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SK Bioscience’s COVID-19 vaccine to be used with GSK adjuvant

Researcher (SK Bioscience)
Researcher (SK Bioscience)
SK Bioscience is collaborating with GlaxoSmithKline in COVID-19 vaccine development, the company said Thursday.

According to SK Bioscience, its COVID-19 vaccine candidate GBP510 has shown improved T cell activity, or immune response, when used in combination with GSK’s adjuvant AS03. The two companies are running a clinical phase 1/2 trial of GBP510 and AS03, since the local drug authority’s approval of the clinical test design on Jan. 26.

Adjuvants are immune boosters that are added to vaccines to accelerate its activity within the human body. It quickens and prolongs the body’s immune response, hiking up a vaccine’s efficacy. Having witnessed promising outcomes from the combined use of GBP510 with AS03, the two companies have agreed to form a global partnership, SK Bioscience said.

SK Bioscience’s GBP510 is a recombinant protein nanoparticle vaccine. It is developed based on an optimal COVID-19 antigen researched by SK Bioscience and the University of Washington in the US, under the financial backing of the Bill & Melinda Gates Foundation, SK Bioscience said.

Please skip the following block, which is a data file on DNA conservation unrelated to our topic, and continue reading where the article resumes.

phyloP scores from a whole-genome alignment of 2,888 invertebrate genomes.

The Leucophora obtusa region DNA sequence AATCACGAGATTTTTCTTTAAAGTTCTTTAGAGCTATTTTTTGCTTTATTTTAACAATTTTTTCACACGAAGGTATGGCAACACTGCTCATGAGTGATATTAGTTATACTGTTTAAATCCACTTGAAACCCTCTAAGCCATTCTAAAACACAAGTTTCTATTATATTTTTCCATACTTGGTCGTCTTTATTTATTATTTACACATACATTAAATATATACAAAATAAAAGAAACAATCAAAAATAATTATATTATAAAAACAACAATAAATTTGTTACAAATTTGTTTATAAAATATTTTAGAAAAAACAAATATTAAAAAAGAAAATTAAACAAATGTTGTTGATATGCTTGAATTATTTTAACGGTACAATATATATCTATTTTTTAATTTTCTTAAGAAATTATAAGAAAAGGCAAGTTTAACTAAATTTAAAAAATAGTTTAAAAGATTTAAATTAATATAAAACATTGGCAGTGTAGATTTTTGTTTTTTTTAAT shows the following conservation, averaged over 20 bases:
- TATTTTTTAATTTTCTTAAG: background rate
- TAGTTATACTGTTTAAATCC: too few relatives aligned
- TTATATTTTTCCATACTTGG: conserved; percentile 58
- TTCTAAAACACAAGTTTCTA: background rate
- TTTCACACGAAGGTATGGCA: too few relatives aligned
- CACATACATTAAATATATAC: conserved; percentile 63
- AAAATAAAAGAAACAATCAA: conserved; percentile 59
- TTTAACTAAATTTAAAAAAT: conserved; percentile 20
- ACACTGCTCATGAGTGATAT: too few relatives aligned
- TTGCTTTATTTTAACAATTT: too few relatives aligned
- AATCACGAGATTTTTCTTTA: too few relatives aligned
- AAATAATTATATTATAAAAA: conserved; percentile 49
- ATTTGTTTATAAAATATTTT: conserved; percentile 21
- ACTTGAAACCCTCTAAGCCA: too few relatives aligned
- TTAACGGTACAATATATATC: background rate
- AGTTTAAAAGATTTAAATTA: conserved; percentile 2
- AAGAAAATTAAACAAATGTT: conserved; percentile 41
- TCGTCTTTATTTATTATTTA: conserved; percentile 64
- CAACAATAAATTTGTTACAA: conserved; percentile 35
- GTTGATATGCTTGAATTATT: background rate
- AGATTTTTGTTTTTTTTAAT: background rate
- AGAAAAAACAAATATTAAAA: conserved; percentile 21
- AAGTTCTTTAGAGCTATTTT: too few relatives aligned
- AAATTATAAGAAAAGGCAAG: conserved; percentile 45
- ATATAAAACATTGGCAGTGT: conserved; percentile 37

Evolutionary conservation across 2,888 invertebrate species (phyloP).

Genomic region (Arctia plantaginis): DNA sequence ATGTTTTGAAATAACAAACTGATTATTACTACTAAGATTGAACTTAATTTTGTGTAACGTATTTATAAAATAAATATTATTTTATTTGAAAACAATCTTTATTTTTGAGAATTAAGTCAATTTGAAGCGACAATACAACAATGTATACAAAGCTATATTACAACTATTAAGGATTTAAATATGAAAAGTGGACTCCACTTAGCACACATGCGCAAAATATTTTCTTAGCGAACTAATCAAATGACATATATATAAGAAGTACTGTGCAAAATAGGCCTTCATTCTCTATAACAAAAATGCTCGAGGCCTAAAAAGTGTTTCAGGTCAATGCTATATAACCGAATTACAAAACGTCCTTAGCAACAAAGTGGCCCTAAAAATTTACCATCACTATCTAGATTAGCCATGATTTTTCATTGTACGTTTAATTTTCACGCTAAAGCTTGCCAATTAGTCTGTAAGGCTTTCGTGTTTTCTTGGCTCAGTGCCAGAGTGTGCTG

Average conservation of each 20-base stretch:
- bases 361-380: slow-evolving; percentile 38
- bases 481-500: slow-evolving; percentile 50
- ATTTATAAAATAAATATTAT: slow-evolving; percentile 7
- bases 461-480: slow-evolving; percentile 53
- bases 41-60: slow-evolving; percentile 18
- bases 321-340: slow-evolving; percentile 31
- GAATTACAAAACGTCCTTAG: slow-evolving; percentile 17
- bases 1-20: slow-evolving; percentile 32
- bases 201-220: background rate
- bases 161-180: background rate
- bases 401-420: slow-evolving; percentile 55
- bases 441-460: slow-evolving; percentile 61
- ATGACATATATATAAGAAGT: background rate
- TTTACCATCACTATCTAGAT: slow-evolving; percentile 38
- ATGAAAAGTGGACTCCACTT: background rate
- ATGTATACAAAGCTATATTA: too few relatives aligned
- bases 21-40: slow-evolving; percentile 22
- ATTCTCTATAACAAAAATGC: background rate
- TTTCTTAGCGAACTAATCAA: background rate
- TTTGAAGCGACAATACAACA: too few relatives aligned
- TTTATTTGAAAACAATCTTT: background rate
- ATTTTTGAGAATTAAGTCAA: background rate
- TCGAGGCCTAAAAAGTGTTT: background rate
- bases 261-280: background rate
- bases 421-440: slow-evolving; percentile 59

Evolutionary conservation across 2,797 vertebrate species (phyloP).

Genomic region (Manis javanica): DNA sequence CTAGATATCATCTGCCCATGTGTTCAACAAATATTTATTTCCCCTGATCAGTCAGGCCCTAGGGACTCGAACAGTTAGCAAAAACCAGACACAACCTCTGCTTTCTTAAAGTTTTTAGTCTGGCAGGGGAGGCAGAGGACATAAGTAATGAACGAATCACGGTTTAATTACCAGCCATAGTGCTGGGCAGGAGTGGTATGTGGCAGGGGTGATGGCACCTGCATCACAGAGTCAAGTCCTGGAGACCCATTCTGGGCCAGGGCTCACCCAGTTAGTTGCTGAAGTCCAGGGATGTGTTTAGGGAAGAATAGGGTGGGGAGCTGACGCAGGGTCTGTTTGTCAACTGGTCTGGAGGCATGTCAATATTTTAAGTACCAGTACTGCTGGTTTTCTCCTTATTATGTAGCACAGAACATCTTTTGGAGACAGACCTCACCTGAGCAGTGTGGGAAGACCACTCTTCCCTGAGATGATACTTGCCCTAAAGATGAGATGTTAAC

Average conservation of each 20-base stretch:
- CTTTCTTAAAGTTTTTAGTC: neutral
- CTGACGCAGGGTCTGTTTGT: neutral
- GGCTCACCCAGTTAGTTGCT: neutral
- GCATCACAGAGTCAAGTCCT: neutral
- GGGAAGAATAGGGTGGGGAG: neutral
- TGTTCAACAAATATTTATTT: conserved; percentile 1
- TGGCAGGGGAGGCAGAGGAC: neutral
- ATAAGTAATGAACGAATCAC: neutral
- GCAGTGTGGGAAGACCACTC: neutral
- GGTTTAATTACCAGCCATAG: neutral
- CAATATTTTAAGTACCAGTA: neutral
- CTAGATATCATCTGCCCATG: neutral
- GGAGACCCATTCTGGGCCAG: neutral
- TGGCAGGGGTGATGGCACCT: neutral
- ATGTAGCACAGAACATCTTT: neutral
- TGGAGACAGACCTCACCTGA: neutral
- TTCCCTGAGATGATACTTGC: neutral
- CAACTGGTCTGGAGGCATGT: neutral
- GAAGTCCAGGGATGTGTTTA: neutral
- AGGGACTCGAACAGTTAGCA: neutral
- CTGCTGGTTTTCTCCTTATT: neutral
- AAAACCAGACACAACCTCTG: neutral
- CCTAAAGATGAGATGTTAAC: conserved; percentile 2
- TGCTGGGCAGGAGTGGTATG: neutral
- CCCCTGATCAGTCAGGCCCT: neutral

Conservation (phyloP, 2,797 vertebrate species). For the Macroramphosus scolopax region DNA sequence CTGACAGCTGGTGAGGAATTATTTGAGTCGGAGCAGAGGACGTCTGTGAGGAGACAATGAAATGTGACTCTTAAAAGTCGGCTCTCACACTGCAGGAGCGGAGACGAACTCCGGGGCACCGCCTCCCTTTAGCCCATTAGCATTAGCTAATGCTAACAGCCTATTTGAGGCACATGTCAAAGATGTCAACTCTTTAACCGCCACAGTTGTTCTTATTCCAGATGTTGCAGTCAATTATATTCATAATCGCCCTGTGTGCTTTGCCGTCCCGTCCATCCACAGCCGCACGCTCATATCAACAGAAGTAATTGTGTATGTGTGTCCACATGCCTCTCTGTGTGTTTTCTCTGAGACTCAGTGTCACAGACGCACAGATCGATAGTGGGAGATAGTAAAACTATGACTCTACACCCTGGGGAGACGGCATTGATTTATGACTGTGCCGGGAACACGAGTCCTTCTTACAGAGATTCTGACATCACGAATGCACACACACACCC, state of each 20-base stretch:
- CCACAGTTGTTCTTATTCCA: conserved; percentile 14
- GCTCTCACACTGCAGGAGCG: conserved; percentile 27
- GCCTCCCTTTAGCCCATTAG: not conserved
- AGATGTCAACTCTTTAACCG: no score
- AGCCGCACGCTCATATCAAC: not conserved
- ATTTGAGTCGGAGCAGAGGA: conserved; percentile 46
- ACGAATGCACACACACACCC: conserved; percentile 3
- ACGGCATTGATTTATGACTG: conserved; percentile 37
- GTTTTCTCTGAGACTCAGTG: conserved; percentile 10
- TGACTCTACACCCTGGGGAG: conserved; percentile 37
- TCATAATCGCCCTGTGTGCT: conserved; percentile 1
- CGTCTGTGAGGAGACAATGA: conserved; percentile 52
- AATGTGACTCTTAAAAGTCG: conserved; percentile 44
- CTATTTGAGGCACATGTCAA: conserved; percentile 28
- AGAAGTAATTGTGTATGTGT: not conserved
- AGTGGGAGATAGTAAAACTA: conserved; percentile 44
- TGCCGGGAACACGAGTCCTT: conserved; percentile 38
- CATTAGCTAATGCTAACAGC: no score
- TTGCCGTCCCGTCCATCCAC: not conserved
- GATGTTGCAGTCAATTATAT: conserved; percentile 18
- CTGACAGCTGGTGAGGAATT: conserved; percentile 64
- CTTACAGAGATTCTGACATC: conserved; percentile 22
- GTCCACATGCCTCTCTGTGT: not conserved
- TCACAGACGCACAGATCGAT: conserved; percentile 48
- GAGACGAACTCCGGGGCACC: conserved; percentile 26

GBP510 is part of the Wave2 next-generation COVID-19 vaccines project, run by the Coalition for Epidemic Preparedness Innovations. As per the Wave2 project, once GBP510 completes development, the vaccine will be supplied globally through the COVAX facility operated by Coalition for Epidemic Preparedness Innovations, Global Alliance for Vaccines and Immunization and World Health Organization.

SK Bioscience, a subsidiary of SK Chemical, is planning an initial public offering in 2021.

The company is tackling the COVID-19 pandemic through a two-track approach of contract manufacturing foreign vaccines and developing its own on the side. Other than contract manufacturing AstraZeneca’s and Novavax’s vaccine, and developing its own GBP510, SK Bioscience is also pursuing NBP2001, which is another COVID-19 vaccine candidate currently undergoing a clinical phase 1 trial at the Seoul National University Hospital. 

By Lim Jeong-yeo (kaylalim@heraldcorp.com)
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